A 26-year-old bike-borne man was hit by a BEST bus after which his leg broke. But, instead of helping him, traffic constables watched him bleed, waiting for the police van to arrive. When the locals tried to help the victim, they were threatened not to interfere by the constables.
According to a report in Mid-Day, the accident happened near Aksa beach on Tuesday evening. The 26-year-old, Salauddin Shaikh, who works at four-wheeler service centre in Malwani, had gone for a ride on his two-wheeler near Aksa Beach. Shaikh had also informed his boss Sandesh Kamble about it. When he was on his way, he saw traffic cops were on the lookout for helmetless rider, and so he slowed his bike, but a BEST bus hit him, after which Shaikh was on the ground bleeding.
After fifteen minutes Sandesh Kamble (Shaikh’s boss) got a call saying that he had met with an accident and the constables were not letting the locals to take him to the hospital. After which Kamble went to accident spot and saw locals arguing with constables.
Local rush for help
The locals were arguing with the cops from almost half an hour. The locals say that Shaikh was bleeding lying on the road and the policemen not doing anything themselves and even stopping others from helping.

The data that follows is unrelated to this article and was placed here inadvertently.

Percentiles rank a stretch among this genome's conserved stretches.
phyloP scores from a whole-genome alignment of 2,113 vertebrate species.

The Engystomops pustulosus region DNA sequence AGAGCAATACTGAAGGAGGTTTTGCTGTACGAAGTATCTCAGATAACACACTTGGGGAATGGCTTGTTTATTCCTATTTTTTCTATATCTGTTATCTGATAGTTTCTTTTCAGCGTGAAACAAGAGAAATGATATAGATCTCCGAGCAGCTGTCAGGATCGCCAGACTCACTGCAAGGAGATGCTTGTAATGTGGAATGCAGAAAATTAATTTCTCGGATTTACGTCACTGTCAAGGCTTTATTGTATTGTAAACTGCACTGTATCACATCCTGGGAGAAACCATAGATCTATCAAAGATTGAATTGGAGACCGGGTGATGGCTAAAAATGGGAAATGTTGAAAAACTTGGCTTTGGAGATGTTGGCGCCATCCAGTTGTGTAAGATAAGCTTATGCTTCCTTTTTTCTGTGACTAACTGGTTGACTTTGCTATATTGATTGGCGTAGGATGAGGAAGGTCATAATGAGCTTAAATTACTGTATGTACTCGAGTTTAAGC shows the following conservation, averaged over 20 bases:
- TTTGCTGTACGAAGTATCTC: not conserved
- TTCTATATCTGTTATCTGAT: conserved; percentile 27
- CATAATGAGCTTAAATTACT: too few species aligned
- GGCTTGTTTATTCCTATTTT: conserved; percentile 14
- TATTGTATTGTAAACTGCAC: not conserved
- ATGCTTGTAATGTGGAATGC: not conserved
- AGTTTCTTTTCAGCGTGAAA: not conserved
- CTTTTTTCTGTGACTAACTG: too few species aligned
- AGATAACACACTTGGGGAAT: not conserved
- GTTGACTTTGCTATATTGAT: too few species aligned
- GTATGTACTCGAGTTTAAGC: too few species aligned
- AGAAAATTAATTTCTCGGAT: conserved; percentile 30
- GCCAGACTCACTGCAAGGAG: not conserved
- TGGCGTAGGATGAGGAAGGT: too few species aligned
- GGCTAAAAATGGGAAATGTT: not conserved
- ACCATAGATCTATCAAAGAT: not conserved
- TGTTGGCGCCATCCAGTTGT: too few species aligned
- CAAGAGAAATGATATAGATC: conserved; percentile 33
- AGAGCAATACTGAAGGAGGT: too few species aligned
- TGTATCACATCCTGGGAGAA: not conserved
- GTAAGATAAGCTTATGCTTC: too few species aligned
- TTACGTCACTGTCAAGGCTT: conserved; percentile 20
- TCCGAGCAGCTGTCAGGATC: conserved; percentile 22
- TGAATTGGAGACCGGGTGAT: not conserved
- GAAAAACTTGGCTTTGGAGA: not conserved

A local, Nigel Mendonsa, told Mid-Day, “I rushed to the scene and halted an autorickshaw. I put him inside when one of the constables held my collar and demanded that I put him back on the road. They didn’t even have their badges on… I had to argue with them for half an hour before I could manage to leave with Shaikh. I took him to Ayush Nursing Home nearby.”
Thankful to locals
Salauddin Shaikh has expressed gratitude to the locals who helped him when cops stood by and watch. Shaikh told Mid-Day, “Had the locals not rushed me to a hospital, I would have died there of blood loss. They saved my life… the constables just stood there and even threatened those who were trying to help me; they slapped one man, saying I should be kept there until the police van arrived. The Supreme Court has ruled that if one sees a road accident, one shouldn’t hesitate to get involved. The court had ordered having rules to protect ‘good Samaritans’ across the country.”
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